Amid slowing iTunes music sales, Apple is reportedly on the hunt for more exclusive content as it seeks to counter the march of the free streaming service.
That self-titled album, which featured 14 songs and 17 videos and was only available to buy in full, debuted on iTunes a week before it arrived on streaming services and YouTube.
The result was an iTunes-record 800,000 sales in the first three days and over one million in the first week, before it became available from alternate sources.
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Now Billboard claims Apple iTunes director Robert Kondrk engaged in 'tense talks' with record label executives during Grammys week with a mission to secure more exclusive sales windows.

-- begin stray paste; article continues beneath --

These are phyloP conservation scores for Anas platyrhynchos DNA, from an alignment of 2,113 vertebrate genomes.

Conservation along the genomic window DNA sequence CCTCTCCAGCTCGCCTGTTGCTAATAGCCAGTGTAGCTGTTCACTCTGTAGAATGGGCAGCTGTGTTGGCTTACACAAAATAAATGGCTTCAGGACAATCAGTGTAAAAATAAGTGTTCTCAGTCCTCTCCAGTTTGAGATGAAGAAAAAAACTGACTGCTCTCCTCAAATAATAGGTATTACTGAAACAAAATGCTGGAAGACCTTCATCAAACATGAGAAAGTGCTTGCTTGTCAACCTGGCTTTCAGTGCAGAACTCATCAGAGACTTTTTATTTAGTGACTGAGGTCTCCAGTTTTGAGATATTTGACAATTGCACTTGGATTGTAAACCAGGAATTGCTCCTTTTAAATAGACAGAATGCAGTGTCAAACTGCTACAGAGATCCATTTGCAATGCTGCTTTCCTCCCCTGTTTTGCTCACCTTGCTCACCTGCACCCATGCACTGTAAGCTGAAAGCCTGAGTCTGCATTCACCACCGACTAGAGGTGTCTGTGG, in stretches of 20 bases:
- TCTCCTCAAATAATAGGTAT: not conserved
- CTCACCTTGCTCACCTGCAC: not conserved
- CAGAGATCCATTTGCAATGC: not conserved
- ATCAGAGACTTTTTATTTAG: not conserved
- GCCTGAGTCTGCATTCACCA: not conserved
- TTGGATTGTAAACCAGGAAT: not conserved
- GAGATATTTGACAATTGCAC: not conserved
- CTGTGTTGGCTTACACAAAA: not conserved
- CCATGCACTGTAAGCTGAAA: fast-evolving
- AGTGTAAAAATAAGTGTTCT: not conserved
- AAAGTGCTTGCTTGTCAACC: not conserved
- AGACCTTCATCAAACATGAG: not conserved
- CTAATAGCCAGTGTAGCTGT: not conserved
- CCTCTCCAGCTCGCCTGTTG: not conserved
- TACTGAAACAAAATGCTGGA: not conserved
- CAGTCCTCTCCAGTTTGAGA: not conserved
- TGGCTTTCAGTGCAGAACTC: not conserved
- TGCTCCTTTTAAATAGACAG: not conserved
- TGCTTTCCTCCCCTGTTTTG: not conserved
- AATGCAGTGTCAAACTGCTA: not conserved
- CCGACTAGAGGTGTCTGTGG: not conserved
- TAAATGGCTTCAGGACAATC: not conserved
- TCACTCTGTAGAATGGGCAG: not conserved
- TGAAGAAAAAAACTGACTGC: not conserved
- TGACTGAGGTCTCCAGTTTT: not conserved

Interestingly, the report claims, Kondrik also pitched that download stores other than iTunes could enjoy the same window of exclusivity, providing streaming services like Spotify and YouTube were excluded.
"The iTunes theory was that because of the easy availability to access albums on YouTube it has punctured sales globally for track and albums," a major label executive told Billboard.
Apple's move comes with digital music sales falling 5.7 per cent in 2013 as users flock to freely available streaming services.